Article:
Student Engagement Standards


REFLECTION: This year’s launch of the (i)Diploma program stands as an extraordinary example and exemplar of “Design and expand programs of study that allow students to explore their questions, passions, and interests in a hands-on learning environment.” With weekly regularity, because we operate more like a start-up business venture than a “class,” we intentionally “seek feedback and measure attitudes, perceptions and beliefs” with our Disney Cohort. Because the Cohort drives the program - through their Venture work, they must actively participate and collaborate. For those who have struggled with such at times, Meghan and I have met with them in 1-on-1 meetings, we track progress and celebrate successes via Folio, and we have met with parents a few times. In addition to the technologies already mentioned, we have also trialed and tested a few tech tools, like group GHO and Slack. Through all of our channels and approaches, Meghan and I believe that we have built a strong cultural foundation for students to be more of the owners and originators of their learning, through development of disciplined use of the Innovator’s DNA behaviors (observing, questioning, experimenting, networking, and associating).

Professional Learning Standards


REFLECTION: This might be the section of the SOPEs at which I excel the most - my real strong point. I am a voracious and vigorous learner. I continue to rise at 3:30 to 4:00 a.m. everyday to engage in a huge part of my personal learning plan, particularly the part connected to educational and innovation-based podcasts, reading, and writing. I have not been as regular or active in my blogging this year - relative the to last six or seven years - but I do still maintain a very active blogging and micro-blogging thought-leadership discipline. I track my professional learning and reading via my blog, and I would encourage those who are interested to check out the examples of my more formal professional learning this year.


Professional Responsibility Standards



REFLECTION: I believe that I live out these professional responsibility standards each and every day. I do strive to live by Christian values and our MV Norms. When I do fall short, I apologize, if needed, and work hard to learn from the shortfall. I certainly see my primary work mission to be to steward and advance the goals and objectives in our MV mission and vision. My work with the Executive Team, Administration Team, Upper School SLT and L&I, the MVIFI d.Team, and the Innovation Diploma all hinge and focus on me being knowledgeable and advancing of the tenets of our mission and vision. I communicate intentionally and professionally with our various stakeholders, particularly the administrative leaders of the school, where my work concentrates. I could improve on participating in school life outside of school. I don’t have many regrets, but I do regret not being at more of the students’ extracurricular pursuits. My primary work “outside the classroom” this year has been to help build the future and next stage of MVIFI and the ambitious trajectory that we are setting for fuse15. We have developed business models and governance structures and bylaws for MVIFI and established zero-based budgeting for its programs and offerings.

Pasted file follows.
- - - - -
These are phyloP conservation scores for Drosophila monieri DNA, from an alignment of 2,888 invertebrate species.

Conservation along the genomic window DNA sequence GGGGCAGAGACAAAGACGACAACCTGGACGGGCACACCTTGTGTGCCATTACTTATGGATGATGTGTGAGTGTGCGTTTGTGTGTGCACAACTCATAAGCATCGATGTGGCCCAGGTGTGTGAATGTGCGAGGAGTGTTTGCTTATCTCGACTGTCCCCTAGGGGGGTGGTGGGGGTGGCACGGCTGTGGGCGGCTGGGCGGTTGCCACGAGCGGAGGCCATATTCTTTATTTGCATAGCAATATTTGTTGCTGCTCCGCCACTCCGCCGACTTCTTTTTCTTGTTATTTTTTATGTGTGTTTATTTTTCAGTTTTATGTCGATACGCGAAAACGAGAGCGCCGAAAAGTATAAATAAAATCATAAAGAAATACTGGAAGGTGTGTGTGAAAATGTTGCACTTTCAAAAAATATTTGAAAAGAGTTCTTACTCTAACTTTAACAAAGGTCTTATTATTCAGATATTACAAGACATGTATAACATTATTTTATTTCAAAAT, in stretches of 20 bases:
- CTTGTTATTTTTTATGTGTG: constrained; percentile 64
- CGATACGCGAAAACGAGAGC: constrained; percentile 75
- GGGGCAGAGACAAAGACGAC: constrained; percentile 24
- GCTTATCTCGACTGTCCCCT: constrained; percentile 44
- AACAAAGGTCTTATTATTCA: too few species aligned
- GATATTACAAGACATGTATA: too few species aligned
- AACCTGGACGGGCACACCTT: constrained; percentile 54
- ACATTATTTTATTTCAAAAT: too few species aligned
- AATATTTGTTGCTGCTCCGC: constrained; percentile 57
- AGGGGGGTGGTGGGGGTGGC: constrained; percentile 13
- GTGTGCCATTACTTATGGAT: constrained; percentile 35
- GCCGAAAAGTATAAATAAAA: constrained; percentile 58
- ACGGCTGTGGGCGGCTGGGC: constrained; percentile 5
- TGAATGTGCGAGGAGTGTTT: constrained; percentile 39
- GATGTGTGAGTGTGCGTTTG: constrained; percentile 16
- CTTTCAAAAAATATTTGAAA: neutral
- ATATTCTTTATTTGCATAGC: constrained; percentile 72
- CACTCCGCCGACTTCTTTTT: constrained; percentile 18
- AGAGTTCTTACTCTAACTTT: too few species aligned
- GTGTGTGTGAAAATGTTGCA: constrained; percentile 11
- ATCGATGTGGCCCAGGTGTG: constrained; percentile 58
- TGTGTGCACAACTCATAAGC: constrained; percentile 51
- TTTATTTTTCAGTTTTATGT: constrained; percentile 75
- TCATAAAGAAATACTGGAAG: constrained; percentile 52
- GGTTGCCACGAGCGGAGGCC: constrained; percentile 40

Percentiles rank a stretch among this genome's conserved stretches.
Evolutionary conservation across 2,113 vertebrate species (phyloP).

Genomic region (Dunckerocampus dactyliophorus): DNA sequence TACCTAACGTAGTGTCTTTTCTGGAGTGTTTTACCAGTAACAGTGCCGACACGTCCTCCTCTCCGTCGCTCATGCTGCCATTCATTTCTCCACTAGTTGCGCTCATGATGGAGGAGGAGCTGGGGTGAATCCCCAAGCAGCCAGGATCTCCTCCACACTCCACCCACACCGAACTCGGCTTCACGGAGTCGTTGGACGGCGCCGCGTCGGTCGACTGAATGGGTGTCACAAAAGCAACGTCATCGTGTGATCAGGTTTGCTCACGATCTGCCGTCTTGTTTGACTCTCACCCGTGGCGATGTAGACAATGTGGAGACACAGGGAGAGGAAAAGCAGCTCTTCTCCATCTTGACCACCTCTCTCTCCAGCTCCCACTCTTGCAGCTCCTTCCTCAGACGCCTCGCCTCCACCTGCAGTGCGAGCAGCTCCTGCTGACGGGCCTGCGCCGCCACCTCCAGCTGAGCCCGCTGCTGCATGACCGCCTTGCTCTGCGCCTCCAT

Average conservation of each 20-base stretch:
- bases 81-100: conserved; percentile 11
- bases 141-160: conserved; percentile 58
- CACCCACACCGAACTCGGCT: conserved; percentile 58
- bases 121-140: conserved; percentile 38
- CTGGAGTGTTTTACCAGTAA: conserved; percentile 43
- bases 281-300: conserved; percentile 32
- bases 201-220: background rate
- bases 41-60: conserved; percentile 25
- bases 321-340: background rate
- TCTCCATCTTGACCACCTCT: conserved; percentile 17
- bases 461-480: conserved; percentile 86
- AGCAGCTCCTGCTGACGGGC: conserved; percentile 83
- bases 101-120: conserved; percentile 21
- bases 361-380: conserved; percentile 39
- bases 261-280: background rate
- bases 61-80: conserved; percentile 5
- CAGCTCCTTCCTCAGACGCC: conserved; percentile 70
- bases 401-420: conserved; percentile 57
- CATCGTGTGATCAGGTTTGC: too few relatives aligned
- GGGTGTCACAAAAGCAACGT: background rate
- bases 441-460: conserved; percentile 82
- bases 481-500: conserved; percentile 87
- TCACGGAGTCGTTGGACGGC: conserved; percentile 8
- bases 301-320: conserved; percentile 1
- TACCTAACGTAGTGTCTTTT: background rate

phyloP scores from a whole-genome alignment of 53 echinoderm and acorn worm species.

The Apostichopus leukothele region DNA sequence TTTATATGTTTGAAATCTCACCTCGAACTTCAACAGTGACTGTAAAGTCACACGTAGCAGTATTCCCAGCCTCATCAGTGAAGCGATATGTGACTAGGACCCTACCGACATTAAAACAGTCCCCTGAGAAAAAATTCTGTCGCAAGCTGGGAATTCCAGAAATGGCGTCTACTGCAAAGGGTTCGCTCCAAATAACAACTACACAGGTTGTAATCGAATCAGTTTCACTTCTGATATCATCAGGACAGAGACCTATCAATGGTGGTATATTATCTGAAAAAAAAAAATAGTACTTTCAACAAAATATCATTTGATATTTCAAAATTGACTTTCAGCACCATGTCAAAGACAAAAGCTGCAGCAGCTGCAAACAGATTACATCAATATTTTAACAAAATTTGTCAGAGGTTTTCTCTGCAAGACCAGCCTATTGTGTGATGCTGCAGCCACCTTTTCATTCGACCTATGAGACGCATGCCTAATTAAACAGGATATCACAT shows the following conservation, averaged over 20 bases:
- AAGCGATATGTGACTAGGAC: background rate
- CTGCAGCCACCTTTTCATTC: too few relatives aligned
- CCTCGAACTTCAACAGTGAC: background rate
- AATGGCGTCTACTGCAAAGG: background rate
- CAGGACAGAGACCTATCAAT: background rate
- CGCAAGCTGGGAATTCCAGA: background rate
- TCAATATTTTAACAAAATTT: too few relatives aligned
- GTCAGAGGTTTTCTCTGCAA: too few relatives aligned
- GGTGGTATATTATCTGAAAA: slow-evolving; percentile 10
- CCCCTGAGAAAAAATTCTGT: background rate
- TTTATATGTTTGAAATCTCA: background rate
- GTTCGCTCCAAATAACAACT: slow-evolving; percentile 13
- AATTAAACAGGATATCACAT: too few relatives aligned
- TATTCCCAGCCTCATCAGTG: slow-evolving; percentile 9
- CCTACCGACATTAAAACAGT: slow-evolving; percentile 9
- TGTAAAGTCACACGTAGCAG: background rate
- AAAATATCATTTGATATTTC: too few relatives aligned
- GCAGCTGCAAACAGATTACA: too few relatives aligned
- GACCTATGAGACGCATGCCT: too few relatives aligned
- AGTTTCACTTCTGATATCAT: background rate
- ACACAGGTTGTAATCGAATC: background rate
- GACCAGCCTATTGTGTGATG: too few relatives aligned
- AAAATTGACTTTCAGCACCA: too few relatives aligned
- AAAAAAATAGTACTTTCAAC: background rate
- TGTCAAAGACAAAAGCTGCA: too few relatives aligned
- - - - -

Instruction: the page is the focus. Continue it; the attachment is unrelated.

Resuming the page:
Professional Learning and Growth Process


Mount Vernon’s Professional Learning and Growth Process is founded on our mission to be a school of inquiry, innovation, and impact. Combining observation, reflection, and supervision, MVPS employs a number of connected practices to promote, encourage, and support the professional development of faculty and staff in our learning community.



Faculty members will establish, share, and demonstrate fulfillment of professional goals each year. SMART goals are specific, measurable, attainable, realistic, and timely.


Learning Walks

A Learning Walk is an informal visit to one or more learning environments conducted an administrator and/or members of the faculty. Learning walks may be unscheduled or invited. All faculty members will be required to participate in at least one learning walk each semester and document in the Written Self Reflection.


Instructional Rounds

Faculty members will participate in instructional rounds for exploring the depths of practice. Similar to medical rounds in teaching hospitals, each instructional rounds team works collaboratively to dig deeply into professional practice over time. Collectively these methods enable the School to map and innovate our school holistically and systematically.


Written Self Reflection

Each faculty member will reflect in writing as an opportunity to revisit individual growth on the Standards of Professional Excellence, to set goals for the future, and share ideas for the ongoing improvement of the School.


Annual Review

The purpose of the Annual Review is to assess progress in meeting the Standards of Professional Excellence. The review is a structured opportunity for an administrator and a teacher to discuss and document progress in collegial responsibility, instructional skills, professional growth, and personal qualities. Note: All new faculty members will have two reviews - once in the fall and once in the spring.